Sunday, July 26, 2015

Staff Review: Vanessa and Her Sister by Priya Parmar

First, a pop-quiz question: Who or what was the Bloomsbury Group?

Answer: The Bloomsbury Group was a collection of early twentieth-century artists, writers, and other intellectuals who lived crazy, artsy, unconventional lives in the then-unfashionable (and shockingly bohemian!) London neighborhood of Bloomsbury. The most famous Bloomsbury members were the writers Virginia Woolf and E.M. Forster, along with the influential economist John Maynard Keynes, but the group’s core included seven others.

Priya Parmar’s novel Vanessa and Her Sister recreates the Bloomsbury Group’s world and, wow, does she do a bang-up job of it. The New York Times Book Review called her novel "an uncanny achievement" and it is. Presented entirely in fictionalized letters, telegrams, and journal entries composed by multiple characters, Vanessa and Her Sister doesn’t hit a false note. It’s truly a remarkable accomplishment.

The compelling focus of the story, which takes place between 1905 and 1912, is Virginia Woolf’s relationship with her sister Vanessa, a talented painter. Both women are in their twenties as the novel opens and living with their bright Cambridge-educated brothers in a free-form household that attracts the best and brightest to its co-ed “at-homes”: literary salons, art evenings, and dinner parties, where drinks flow, conversations shock, and no one staggers home before daylight.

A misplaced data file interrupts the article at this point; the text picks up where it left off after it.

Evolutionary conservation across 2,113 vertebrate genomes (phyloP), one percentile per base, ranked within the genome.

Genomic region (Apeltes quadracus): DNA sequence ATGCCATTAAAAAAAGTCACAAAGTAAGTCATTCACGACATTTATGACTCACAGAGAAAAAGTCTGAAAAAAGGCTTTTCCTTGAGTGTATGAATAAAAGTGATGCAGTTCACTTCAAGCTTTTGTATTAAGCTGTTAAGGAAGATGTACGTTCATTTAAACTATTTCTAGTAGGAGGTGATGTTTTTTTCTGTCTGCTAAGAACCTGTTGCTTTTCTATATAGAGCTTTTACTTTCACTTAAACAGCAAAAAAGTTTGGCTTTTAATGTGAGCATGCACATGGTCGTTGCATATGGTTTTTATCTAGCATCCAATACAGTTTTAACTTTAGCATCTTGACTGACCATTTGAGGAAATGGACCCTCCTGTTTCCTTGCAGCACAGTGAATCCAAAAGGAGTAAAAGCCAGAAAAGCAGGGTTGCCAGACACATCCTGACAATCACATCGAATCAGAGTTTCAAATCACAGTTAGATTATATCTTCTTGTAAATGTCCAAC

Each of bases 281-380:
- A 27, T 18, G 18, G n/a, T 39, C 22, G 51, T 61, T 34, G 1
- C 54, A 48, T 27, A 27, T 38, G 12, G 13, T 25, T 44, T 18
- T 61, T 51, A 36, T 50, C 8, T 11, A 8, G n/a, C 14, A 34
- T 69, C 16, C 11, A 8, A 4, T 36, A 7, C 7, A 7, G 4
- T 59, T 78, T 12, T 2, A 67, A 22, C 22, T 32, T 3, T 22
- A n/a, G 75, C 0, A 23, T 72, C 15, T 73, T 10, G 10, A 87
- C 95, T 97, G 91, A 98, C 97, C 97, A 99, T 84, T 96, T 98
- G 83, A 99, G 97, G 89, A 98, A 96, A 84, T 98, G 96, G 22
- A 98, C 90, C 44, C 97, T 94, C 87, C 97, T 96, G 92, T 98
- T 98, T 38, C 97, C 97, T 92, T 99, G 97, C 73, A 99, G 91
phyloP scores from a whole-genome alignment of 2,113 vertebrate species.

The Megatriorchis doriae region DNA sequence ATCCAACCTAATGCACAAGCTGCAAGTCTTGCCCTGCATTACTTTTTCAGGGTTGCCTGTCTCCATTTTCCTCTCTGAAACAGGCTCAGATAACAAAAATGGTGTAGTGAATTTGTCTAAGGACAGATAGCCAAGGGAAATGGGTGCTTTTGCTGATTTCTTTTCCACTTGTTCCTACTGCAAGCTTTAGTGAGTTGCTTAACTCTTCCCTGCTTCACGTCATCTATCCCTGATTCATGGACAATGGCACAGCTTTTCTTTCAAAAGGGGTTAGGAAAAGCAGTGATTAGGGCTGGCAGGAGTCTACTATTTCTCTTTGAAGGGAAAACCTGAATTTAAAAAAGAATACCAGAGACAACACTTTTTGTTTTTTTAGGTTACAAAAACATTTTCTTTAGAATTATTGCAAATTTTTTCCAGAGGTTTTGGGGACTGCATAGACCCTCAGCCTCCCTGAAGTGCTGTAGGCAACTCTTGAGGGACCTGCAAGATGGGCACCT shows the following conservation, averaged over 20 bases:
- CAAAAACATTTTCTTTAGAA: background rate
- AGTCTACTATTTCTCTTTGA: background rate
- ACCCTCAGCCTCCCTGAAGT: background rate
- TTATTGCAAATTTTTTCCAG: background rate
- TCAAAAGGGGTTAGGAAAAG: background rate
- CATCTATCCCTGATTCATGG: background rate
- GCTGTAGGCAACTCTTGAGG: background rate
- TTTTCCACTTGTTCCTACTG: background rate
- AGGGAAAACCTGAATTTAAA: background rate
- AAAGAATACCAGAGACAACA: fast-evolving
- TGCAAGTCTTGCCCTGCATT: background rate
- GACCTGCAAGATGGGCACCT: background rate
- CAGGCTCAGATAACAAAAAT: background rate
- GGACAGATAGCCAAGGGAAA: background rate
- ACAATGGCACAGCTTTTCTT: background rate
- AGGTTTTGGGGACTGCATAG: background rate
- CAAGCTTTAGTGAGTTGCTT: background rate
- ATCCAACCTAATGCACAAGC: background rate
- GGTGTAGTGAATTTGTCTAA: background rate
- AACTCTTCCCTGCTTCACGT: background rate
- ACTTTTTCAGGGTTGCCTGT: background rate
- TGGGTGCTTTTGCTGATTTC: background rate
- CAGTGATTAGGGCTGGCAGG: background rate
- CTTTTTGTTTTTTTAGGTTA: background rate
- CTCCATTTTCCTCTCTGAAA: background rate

Vanessa is the family’s rudder and she is forced to navigate turbulent waters, for Virginia -- beautiful, brilliant, mesmerizing Virginia, who strikes me as something of a spoiled brat -- is apt to go raving mad at any moment and has already spent time in an asylum. (Famously, 35 years later, the oft-published and successful Virginia Woolf will load her pockets with rocks and walk into the River Ouse for good.) Trying to maintain Virginia’s equilibrium takes up a good portion of Vanessa’s days.

Household waters grow more turbulent still when Clive Bell, an art critic and Bloomsbury Group member, sets his sights on Vanessa and resolves to make her his wife (in an open-marriage, of course). Virginia cannot handle it – she cannot abide anyone appropriating the attention of Vanessa, her lifeline (and, some might say, enabler). In an unhinged reaction to her own rabid jealousy, Virginia promptly attempts to win Clive for herself.

The plot is definitely something of a potboiler, but it’s based on fact and it plays out in a fairly civilized way. The Bloomsbury Group did live at a perpetual simmer and conducted themselves in the most unorthodox and incestuous ways: affairs and adulteries abounded, partners were swapped, sexual preference was rarely static, jealousies and intrigues were the order of the day, yet through the years the group remained largely intact. They were a brilliant, lively, and dynamic bunch, though a tad too gossipy, as Parmar illustrates, for my tastes.

They also traveled a lot (money doesn’t seem to be a big consideration for many of them) and the novel follows its characters all over Europe and farther afield. It’s a delight to read and even better to listen to, for the audiobook is narrated by a cast of great British actors whose faces you’d recognize right away from PBS’s Masterpiece Theater and Mystery. With their fine acting talent and oh-so-elegant accents, they do a superb job of bringing the Bloomsbury Group and this fine novel to life.

~Ann, Adult Services

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